The concept of free will: philosophy, neuroscience and the law
Article first published online: 23 FEB 2007
Copyright © 2007 John Wiley & Sons, Ltd.
Behavioral Sciences & the Law
Special Issue: Free Will
Volume 25, Issue 2, pages 281–293, March/April 2007
How to Cite
Pockett, S. (2007), The concept of free will: philosophy, neuroscience and the law. Behav. Sci. Law, 25: 281–293. doi: 10.1002/bsl.743
- Issue published online: 28 MAR 2007
- Article first published online: 23 FEB 2007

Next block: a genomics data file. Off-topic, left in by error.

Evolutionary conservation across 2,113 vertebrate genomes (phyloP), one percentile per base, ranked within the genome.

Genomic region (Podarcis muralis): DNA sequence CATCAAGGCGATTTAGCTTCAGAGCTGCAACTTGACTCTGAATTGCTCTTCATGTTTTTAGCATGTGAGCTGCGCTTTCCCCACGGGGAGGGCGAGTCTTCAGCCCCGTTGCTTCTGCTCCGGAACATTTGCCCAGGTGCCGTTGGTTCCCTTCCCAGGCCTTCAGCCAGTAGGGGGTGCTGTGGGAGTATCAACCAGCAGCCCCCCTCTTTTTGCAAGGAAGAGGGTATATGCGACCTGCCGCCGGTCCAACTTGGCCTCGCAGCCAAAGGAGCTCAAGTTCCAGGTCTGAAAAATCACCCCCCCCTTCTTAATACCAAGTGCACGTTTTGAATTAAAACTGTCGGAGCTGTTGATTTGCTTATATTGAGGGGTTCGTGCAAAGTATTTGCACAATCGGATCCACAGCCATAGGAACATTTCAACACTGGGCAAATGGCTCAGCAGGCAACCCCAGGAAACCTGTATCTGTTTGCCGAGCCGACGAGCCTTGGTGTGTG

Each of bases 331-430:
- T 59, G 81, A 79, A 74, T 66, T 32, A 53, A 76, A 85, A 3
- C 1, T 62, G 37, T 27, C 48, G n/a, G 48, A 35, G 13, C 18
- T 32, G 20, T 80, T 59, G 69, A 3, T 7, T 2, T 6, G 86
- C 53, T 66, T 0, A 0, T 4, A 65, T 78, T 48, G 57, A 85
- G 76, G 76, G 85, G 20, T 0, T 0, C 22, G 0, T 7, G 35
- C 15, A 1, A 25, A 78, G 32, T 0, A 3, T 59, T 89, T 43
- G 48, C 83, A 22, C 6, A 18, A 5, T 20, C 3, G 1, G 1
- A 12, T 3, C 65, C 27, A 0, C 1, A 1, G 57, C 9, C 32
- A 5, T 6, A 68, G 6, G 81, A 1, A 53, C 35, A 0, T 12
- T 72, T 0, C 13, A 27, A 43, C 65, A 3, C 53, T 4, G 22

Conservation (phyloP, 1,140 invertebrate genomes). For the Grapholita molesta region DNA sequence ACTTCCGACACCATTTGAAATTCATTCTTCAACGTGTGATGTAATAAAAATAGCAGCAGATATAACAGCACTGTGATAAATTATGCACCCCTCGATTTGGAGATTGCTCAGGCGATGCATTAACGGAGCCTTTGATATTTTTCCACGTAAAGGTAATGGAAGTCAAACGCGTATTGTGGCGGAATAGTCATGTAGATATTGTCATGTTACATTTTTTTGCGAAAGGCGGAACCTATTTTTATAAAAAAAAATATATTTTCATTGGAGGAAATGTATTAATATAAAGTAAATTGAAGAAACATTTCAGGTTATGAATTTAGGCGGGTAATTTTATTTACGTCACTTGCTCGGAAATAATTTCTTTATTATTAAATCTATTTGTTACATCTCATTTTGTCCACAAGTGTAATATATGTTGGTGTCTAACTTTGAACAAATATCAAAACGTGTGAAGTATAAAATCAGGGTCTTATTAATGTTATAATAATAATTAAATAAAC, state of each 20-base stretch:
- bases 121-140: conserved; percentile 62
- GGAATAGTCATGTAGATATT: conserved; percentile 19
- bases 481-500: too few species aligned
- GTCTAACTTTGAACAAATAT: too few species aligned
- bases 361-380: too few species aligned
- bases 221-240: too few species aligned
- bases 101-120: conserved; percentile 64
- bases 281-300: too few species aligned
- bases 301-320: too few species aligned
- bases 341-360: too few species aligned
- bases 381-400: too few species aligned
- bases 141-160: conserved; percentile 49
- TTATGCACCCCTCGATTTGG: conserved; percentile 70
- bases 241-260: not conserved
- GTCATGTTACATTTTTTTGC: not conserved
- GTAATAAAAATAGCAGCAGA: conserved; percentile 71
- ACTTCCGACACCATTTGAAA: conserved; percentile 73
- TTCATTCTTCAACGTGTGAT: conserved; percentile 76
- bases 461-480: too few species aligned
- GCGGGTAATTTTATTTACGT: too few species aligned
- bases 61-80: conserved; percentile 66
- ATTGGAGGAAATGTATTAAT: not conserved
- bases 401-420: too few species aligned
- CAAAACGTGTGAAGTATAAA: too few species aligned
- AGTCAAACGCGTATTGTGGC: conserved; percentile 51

Various philosophical definitions of free will are first considered. The compatibilist definition, which says simply that acts are freely willed if they are not subject to constraints, is identified as much used in the legal system and essentially impervious to scientific investigation. A middle-ground “incompatibilist” definition, which requires that freely willed acts be consciously initiated, is shown to be relevant to the idea of mens rea and in the author's view not actually incompatible in principle with a fully scientific worldview. Only the strong libertarian definition, which requires that freely willed acts have no physical antecedents whatsoever, makes the existence of free will very hard to swallow scientifically. However, with regard to the middle-ground “incompatibilist” definition, three different lines of scientific experimental evidence are then described, which suggest that, in fact, consciousness is not the real cause of much of what is generally considered as voluntary behavior. Many voluntary actions are initiated preconsciously, with consciousness kept informed only after the neural events leading to the act have begun. It is suggested that a reasonable way of integrating these experimental findings with the idea that persons do have a somewhat more than compatibilist version of free will is to acknowledge explicitly that a person is a mixture of conscious and unconscious components. In this scenario, the mind in mens rea would have to be judged guilty if it contained either conscious or unconscious intentions to perform the guilty act. Copyright © 2007 John Wiley & Sons, Ltd.